Remaking Meredith on the Cox Model

Taking over the presidency of Meredith Television two years ago, O'Brien hit the ground running, drawing on observations about Meredith stations made over a five-month negotiation period and the names of people he had noticed over the years. At station after station, general managers were replaced at dizzying speed.

It had been no secret in the television industry that Kevin O'Brien wanted to run a station group. After 15 successful years overseeing a number of Cox Television stations—notably, powerhouse Fox affiliate KTVU(TV) San Francisco-Oakland-San Jose—he saw group head as the logical next step. He acknowledges coveting top group jobs at major groups and in particular at the Cox group itself. But, when that job went to Andrew Fisher, the logical next step would have to take him outside Cox. It did: It took him to Meredith.

"I was never a person that immediately began making changes in people," he says of his early moves. But "it became obvious to me that, if I was to move Meredith forward, I would have to make significant changes quickly."

Meredith, says O'Brien, "didn't have an acceptable news and marketing culture. They weren't enough of a priority at the stations necessary to grow the group. At KTVU, I'm most proud of the news and marketing operation. It's without question the finest at Cox, and Cox is the best group there is. Meredith has tremendous potential: good markets and good stations, but they're underperforming."

He'd like to keep his executive team together, he says, although, "if I make the changes and things don't improve, shame on me." So far, though, "every station is up dramatically" in profits, revenue and ratings, O'Brien says. And if his new hires are the right ones, he hopes to move his group toward the kind of elite status that he believes keeps a team together.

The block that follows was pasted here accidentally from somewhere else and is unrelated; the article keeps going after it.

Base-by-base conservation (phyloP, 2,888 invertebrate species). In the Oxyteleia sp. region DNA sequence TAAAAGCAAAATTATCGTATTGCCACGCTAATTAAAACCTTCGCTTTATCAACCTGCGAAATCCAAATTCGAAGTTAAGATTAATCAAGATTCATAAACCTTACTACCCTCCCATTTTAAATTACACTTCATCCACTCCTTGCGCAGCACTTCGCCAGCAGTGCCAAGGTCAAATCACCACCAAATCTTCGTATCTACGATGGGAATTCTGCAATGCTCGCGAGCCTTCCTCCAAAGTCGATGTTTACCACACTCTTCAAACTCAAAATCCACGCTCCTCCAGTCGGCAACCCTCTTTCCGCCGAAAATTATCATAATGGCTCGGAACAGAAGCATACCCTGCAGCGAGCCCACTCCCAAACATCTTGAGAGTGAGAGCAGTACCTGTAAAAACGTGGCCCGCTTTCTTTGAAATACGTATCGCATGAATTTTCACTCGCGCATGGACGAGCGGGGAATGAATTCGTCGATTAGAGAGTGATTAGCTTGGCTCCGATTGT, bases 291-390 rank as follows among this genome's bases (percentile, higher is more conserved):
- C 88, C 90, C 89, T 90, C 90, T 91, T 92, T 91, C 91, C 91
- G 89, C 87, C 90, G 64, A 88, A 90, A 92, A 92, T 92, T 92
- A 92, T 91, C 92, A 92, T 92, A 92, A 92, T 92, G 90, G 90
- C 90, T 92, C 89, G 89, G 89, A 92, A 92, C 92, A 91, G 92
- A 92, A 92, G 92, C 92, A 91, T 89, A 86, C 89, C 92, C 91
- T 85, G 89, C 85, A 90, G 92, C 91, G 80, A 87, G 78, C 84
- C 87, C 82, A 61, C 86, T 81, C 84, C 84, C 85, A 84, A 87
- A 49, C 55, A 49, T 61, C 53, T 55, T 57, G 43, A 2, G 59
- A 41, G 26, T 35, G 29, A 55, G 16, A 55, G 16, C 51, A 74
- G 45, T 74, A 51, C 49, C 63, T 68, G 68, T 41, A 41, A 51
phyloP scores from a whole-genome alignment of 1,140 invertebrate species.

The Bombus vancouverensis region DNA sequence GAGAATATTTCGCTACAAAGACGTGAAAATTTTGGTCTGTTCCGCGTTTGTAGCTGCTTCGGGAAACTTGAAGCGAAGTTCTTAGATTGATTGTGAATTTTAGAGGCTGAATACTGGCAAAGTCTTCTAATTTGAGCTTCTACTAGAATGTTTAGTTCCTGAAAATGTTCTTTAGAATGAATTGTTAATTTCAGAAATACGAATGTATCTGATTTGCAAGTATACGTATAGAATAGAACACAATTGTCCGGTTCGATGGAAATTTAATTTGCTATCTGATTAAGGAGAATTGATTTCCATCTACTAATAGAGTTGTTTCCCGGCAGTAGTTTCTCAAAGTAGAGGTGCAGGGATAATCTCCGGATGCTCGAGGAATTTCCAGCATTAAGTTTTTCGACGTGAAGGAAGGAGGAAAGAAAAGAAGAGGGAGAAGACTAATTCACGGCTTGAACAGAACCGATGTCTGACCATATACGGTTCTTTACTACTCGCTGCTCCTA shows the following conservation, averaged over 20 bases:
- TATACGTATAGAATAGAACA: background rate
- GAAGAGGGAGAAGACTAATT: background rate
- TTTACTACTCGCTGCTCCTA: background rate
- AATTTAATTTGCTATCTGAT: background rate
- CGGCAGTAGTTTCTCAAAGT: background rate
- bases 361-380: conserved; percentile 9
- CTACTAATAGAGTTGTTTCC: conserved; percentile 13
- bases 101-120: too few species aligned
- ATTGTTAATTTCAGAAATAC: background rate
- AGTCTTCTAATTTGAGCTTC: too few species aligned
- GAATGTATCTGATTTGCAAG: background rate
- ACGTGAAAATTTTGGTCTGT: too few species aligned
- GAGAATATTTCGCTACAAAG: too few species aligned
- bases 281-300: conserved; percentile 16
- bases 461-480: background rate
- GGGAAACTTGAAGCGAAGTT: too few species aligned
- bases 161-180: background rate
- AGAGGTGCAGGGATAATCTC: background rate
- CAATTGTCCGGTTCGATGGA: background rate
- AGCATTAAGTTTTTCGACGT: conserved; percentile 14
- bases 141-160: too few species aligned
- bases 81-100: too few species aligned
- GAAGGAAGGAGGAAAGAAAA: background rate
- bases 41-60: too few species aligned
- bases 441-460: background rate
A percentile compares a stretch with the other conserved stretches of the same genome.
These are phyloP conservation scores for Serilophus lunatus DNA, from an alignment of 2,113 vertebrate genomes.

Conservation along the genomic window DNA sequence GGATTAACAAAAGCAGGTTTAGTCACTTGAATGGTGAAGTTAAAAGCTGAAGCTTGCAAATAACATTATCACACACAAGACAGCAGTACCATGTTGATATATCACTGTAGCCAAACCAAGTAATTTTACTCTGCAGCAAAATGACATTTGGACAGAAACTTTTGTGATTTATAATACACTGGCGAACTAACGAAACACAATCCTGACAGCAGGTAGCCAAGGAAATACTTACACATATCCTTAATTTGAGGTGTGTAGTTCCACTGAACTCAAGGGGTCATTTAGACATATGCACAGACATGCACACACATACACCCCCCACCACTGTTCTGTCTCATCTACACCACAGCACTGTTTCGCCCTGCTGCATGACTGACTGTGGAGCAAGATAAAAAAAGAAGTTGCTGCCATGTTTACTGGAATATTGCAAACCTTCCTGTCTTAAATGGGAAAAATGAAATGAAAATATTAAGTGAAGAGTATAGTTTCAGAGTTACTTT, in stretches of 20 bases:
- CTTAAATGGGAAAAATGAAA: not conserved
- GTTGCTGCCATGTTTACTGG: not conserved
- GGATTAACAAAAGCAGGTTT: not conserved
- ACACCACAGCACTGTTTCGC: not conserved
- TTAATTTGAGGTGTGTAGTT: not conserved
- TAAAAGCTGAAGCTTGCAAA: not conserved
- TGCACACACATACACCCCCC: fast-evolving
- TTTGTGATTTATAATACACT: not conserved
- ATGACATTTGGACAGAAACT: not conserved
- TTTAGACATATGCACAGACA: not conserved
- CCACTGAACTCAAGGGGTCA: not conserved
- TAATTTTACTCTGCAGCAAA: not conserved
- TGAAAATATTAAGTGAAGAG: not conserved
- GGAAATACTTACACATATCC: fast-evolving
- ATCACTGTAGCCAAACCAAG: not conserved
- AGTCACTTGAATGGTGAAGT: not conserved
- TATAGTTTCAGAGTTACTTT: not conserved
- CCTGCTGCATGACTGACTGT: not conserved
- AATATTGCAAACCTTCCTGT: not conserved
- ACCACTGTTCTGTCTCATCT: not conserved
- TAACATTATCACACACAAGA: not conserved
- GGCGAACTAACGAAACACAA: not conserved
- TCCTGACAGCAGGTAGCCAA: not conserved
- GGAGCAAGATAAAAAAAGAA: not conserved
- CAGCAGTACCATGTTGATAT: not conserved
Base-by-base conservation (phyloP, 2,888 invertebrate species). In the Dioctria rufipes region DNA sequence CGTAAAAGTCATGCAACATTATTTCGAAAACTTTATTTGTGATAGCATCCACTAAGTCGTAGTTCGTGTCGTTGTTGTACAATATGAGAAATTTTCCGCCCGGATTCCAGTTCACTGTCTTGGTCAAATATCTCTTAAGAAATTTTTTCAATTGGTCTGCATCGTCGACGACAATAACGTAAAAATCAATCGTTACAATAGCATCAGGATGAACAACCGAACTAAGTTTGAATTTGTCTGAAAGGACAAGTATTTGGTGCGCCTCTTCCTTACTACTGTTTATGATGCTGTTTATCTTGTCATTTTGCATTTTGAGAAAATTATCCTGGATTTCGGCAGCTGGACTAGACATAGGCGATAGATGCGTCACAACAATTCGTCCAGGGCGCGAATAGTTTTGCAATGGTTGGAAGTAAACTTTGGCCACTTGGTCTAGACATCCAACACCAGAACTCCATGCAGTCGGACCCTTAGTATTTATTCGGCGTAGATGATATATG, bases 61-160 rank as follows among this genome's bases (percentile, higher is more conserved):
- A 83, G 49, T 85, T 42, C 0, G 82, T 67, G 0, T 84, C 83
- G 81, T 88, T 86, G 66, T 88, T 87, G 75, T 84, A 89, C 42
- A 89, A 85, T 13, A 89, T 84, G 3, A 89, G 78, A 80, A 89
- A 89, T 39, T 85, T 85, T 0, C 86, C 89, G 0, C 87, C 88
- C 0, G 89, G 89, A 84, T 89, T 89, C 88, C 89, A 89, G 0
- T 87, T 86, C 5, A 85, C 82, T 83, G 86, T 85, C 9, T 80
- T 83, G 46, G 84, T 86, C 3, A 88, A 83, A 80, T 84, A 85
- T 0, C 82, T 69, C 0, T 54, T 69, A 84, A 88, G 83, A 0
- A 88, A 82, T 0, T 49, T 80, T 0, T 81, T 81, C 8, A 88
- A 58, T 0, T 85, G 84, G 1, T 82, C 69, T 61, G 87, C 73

"If I had my druthers, I would not make changes. Stability is one of the secrets of the best companies." And the best companies, he says, "are Hearst, Belo and Cox." That kind of rarified air "is something I had for 15 years. But my time at Cox served me well, and I'm trying to model the Meredith group after Cox."

It hasn't been a smooth ride. The revelation last year that at least one Meredith station had used compression technology to squeeze programming and add more commercial spots was an obvious bump. Even so, O'Brien says, his relationship both with the networks and with advertisers have never been better. "I make it my business to become familiar with and work hard with our advertisers. We're affiliated with four networks, and I'll bet my picture is up somewhere at every one of them for the increased ratings and value I have brought to them."

Within weeks of the time-machine controversy, addressing an industry conference in Washington, O'Brien noted the recent attention as he launched into a critique of what he considers complacency among many of his peers in the tactful, understated style for which he's known: "Wimps!" he called them.

O'Brien believes that local television has allowed itself to be exploited by syndicators, networks, cable operators and sports interests. "We've sat back over the years and, through fear or lack of interest, allowed numerous competitors and other interests to lap us and grab the momentum.

"We've been pushed around," he continues. "Cable has made more out of a 0.5 rating than anyone in the history of television, a sparkling job convincing Madison Avenue that they're the hot medium. But, year after year, it's obvious by the ratings that over-the-air television is still the dominant entity in each market. We have the most powerful tools: localism and distribution. We have to regain control of our business."